The programme gives a good illustration of Forsythe’s unique genius. It starts with one of his best known works, In the Middle, Somewhat Elevated. Originally created for Paris Opera Ballet, this is a piece for nine dancers to a pulsating electronic score by Forsythe’s regular collaborator, Thom Willems.
On a bare stage under two hanging golden cherries, dancers in slinky metallic green and black costumes go through a series of ever more intricate steps and combinations, all based on the classical ballet vocabulary, all gradually stretching and tilting positions and steps beyond the academic textbook. The tone is playful, sometimes agonistic, bursting with energy in whirlwinds of jumps, kicks and swerves to the relentless crashing and thumping of Willems’ score.
Neue Suite, the second piece in the programme is in striking contrast to what went before. A collage of pas de deux taken from his other works, it was especially assembled by Forsythe for Semperoper Ballet.
Jenni Schaeferhoff, Emanuele Corsini in Neue Suite, photo Ian Whalen
It is a study in partnering, with pieces to the music of Berio and Bach topped and tailed by duets to Händel's Concerti Grossi Op 6. The four Händel duets explore the complex layers of the baroque composer’s music, going from a flowing courtly romance where the partners rarely let go of each other to a spiky, playful, fleet-footed pas de deux, where the partners are free to engage in individual pursuits, without ever losing sight of each other.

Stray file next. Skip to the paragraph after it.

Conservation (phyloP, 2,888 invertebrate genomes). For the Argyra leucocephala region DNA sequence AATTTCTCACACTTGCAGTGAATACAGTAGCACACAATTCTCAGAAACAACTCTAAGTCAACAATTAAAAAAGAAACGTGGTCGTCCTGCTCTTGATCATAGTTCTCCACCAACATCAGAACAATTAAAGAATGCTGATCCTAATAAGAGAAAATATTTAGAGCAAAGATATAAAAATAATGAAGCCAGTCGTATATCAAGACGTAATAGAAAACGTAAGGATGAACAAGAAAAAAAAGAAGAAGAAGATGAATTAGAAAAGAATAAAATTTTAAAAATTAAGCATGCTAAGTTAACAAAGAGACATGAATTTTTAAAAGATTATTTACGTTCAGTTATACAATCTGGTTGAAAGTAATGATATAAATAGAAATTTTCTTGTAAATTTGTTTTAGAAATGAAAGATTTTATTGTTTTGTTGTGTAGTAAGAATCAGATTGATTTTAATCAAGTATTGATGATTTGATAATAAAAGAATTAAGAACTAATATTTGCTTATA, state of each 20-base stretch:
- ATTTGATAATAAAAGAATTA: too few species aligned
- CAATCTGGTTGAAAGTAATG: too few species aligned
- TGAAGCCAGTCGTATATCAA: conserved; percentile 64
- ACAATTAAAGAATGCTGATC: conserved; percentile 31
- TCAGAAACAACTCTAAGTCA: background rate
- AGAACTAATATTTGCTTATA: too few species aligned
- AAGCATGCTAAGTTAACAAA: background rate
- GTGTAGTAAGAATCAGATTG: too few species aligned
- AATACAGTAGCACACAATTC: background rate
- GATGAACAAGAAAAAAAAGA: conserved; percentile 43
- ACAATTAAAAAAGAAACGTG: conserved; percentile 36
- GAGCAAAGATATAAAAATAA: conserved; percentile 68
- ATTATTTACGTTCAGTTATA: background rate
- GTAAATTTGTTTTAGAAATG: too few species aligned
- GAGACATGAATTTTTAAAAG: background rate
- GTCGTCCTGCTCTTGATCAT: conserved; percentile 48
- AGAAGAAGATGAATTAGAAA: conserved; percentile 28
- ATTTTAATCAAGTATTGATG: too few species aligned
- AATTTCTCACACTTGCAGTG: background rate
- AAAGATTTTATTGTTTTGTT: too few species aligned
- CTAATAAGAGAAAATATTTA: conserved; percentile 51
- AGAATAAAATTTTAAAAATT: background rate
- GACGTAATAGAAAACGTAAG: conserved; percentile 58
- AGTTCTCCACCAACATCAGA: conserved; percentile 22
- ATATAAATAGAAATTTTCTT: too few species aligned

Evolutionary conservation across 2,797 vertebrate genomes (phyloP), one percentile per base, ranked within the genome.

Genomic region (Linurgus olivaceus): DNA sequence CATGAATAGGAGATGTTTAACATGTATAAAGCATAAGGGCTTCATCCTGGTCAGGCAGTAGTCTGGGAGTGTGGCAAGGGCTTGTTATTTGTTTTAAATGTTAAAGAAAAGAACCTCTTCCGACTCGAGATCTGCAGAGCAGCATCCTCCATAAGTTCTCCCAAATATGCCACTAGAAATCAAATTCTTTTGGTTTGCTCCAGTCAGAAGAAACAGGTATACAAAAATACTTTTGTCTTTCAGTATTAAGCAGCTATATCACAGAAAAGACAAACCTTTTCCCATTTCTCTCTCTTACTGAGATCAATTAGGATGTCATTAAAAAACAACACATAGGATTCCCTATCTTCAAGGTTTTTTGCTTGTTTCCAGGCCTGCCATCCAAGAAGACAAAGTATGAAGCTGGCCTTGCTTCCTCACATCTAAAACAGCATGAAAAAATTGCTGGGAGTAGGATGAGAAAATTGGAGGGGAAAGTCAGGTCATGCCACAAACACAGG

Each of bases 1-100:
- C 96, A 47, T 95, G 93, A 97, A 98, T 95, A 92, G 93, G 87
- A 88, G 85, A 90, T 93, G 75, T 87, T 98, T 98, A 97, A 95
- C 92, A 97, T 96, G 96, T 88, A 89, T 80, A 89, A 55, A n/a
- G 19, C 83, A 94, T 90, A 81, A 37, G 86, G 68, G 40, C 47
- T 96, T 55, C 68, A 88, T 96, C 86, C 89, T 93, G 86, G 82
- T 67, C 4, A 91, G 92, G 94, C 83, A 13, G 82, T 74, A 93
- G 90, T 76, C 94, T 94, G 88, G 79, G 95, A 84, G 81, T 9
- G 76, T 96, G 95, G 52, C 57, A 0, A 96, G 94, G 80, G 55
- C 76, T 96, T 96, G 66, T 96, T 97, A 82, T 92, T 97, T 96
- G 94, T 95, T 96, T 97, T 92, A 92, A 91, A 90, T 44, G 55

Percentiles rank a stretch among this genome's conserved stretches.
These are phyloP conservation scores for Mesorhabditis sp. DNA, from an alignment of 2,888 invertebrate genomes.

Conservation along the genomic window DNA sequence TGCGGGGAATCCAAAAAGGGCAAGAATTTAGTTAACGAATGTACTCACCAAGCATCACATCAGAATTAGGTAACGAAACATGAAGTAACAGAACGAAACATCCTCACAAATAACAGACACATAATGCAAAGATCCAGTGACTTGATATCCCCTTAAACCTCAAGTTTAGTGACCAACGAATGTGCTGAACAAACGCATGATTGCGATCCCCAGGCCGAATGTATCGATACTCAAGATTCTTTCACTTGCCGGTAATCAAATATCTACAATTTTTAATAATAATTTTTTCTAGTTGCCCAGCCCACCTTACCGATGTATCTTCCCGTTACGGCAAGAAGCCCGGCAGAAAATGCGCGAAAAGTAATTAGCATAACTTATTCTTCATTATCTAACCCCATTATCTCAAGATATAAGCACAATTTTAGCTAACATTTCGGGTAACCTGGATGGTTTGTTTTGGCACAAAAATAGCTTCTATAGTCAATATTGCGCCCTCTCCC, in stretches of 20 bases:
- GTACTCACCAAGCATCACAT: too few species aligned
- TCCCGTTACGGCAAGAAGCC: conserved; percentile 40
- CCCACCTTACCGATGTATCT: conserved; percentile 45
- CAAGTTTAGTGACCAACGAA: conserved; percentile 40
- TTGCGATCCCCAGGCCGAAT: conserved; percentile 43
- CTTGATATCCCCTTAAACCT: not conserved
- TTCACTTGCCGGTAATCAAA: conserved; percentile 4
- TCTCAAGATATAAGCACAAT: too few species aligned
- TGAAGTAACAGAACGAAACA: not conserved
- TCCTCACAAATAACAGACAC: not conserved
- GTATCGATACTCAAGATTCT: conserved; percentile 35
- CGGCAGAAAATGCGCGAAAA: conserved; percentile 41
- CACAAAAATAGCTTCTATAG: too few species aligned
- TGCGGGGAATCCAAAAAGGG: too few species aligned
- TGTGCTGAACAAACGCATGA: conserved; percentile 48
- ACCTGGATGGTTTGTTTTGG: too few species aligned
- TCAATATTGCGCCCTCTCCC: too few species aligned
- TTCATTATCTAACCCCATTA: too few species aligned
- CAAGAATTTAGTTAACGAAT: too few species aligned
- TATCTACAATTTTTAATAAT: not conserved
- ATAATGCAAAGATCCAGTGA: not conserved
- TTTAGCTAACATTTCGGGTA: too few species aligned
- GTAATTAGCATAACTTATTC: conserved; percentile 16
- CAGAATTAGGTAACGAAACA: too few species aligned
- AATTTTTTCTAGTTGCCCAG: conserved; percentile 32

In the middle the tone gradually darkens and gains in emotional depth as we go through the duets of Berio 1–2–3, and then enters a mood of the purest classicism in the piece to Bach’s Allemande Partita No 1.
Although it feels profoundly unfair to single out one dancer from among this remarkable company, Sangeun Lee is arresting in the Bach pas de deux. Tall, lithe and long limbed, there is something totally compelling about her lines, the soft abandon of her back and head, the dreamy fluttering of her hands. Ably partnered by Christian Bauch, Lee provided a special highlight in an evening full of highlights.
All Forsythe ends with the master at his most experimental and challenging.
Anna Merkulova, Maz Genov, Enemy in the Figure, photo Costin Radu
Enemy in the Figure, choreographed to another score by Thom Williems, is a totally different work. There is a set, dominated by an ondulating wooden wall that splits the stage. The score creates a menacing atmosphere; and at first there is a stifling sense of confinement, dancers scratching at walls, as if a story is about to develop.
This is Forsythe, though, so don’t expect a narrative. Rather, expect a rigorous exploration of form and chaos, an exhilarating and demanding explosion of movement, under a floodlight moved around by the dancers themselves, which creates light and shade, and illuminates and much as it obscures.
In the light/darkness, sometimes front of stage, sometimes on the margins, occasionally behind the wall, the dancers create quirky, uneasy, angular geometries, bursting on and off in fragmented phrases.
Enemy in the Figure is intriguing, mind-blowing and awe-inspiring.
All Forsythe is a thrilling calling card for Semperoper Ballett. We can only hope the company returns to London before long.
|What||Semperoper Ballett, All Forsythe Review|
|Where||Sadler's Wells, Rosebery Avenue, London, EC1R 4TN | MAP|
|Nearest tube||Angel (underground)|
21 Jun 18 – 23 Jun 18, 19:30 Dur.: 2 hours inc two intervals
|Website||Click here to book via Sadler's Wells website|